Warbler

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This article is about the birds. For the two ships, see USS Warbler. For the singing group from the TV show "Glee", see Glee: The Music Presents the Warblers.

There are a number of Passeriformes (perching birds) called warblers. They are not necessarily closely related to one another, but share some characteristics, such as being fairly small, vocal, and insectivorous.

They are mostly brownish or dull greenish in color. They tend to be more easily heard than seen. Identification can be difficult and may be made on the basis of song alone. To English-speaking Europeans, warblers are the archetypal "LBJs" (little brown jobs).

Sylvioid warblers[edit]

These are somewhat more closely related to each other than to other warblers. They belong to a superfamily also containing Old World babblers, bulbuls, etc.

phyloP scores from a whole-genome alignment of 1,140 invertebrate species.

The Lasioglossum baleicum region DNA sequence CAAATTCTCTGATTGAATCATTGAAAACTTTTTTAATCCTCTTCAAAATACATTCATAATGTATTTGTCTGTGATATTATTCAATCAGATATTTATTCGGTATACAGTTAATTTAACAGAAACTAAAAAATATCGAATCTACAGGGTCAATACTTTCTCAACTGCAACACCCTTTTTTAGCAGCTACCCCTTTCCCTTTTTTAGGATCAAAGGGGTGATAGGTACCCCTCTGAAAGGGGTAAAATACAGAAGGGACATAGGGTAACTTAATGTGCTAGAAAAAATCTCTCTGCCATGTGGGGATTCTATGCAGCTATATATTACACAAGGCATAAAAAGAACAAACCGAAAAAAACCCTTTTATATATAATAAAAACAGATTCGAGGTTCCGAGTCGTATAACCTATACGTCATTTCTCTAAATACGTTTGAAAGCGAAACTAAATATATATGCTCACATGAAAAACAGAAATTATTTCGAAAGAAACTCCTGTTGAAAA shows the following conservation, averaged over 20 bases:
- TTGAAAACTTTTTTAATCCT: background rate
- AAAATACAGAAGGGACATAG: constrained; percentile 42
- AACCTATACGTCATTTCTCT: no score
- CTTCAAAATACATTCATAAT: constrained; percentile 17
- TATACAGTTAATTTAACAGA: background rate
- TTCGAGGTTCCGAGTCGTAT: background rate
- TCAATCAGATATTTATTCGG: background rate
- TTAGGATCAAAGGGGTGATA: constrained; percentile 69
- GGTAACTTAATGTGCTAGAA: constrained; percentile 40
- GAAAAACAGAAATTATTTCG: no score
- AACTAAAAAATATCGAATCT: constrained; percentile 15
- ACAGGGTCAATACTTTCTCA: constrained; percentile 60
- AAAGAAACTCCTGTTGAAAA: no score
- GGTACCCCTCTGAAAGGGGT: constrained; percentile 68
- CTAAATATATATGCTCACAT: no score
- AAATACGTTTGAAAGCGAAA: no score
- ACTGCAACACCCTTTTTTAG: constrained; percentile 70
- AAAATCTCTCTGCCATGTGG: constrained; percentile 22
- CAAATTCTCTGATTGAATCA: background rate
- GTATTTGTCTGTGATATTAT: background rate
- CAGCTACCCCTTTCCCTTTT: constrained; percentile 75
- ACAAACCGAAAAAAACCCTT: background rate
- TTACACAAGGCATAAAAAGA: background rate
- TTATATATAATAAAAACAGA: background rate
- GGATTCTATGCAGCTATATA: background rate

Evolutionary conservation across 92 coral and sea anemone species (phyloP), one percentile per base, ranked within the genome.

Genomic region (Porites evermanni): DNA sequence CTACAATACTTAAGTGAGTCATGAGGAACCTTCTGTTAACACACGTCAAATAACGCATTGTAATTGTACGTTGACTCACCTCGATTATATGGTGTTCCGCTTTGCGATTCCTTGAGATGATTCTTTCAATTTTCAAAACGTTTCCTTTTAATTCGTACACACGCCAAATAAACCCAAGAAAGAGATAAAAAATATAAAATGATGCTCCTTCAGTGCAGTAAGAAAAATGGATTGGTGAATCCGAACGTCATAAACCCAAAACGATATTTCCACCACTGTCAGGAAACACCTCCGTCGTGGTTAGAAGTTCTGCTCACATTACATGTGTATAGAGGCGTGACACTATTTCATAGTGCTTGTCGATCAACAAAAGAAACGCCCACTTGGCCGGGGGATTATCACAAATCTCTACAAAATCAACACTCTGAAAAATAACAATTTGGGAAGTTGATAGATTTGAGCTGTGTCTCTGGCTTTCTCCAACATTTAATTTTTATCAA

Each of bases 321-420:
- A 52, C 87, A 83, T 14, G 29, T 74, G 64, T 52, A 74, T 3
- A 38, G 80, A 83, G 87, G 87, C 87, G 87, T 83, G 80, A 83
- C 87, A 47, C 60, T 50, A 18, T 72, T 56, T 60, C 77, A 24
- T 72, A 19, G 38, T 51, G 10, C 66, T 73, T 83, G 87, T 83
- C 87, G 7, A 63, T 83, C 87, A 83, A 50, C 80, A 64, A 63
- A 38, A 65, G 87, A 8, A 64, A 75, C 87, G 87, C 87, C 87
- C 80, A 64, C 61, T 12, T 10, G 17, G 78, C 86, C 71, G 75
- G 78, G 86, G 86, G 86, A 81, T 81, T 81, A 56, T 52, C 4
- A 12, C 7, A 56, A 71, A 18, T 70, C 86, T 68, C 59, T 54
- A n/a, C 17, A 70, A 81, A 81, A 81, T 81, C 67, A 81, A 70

Passeroid warblers[edit]

The two families of American warblers are part of another superfamily, which unites them with sparrows, buntings, finches, etc.

Other[edit]

These are closely related to the titmice and chickadees

These are the most distinct group of warblers. They are not closely related at all to the others, but rather to the honeyeaters and fairy-wrens.

References[edit]

  1. ^ Wilson, Eisner, Briggs, Dickerson, Metzenberg, O'Brien, Susman, & Boggs. Life on Earth, Chapter: Biogeography, Graphic: Hawaiian Honeycreepers, p. 857.
  • Wilson, Eisner, Briggs, Dickerson, Metzenberg, O'Brien, Susman, & Boggs. Life on Earth, Edward O. Wilson, Thomas Eisner, Winslow R. Briggs, Richard E. Dickerson, Robert L. Metzenberg, Richard D. O'Brien, Millard Susman, William E. Boggs, c 1973, Sinauer Associates, Inc., Publisher, Stamford, Connecticut. (hardcover, ISBN 0-87893-934-2)